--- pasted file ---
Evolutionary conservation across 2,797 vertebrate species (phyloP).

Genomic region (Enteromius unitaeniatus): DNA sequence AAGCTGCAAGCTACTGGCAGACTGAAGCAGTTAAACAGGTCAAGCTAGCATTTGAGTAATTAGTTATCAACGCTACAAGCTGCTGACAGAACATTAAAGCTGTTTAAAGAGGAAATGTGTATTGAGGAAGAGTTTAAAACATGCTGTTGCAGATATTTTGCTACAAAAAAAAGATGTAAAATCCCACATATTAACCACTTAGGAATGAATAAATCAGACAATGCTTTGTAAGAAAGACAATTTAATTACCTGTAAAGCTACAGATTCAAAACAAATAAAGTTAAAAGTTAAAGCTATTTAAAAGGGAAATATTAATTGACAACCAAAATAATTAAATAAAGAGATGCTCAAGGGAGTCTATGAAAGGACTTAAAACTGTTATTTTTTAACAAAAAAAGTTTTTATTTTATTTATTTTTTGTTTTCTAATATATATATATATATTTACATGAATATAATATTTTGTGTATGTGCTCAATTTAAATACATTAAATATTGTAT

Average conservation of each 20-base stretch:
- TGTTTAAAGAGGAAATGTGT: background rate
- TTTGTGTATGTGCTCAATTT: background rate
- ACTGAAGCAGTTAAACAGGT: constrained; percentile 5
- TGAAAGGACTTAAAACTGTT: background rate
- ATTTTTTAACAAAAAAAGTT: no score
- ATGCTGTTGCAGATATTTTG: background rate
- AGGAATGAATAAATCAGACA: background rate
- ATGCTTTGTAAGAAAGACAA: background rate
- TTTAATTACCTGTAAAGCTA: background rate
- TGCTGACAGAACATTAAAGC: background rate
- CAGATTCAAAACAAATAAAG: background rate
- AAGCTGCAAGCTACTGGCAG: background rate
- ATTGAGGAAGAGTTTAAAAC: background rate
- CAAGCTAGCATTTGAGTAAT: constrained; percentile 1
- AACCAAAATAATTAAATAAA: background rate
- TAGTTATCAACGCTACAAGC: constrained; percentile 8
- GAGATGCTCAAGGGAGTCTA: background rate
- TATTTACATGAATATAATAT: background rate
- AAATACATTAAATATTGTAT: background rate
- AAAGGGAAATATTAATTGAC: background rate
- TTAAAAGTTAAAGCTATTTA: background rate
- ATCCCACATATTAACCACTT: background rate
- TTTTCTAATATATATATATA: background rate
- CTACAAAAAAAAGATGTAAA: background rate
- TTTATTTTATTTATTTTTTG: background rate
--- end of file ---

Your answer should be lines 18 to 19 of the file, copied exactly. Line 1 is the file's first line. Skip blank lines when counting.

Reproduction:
- AACCAAAATAATTAAATAAA: background rate
- TAGTTATCAACGCTACAAGC: constrained; percentile 8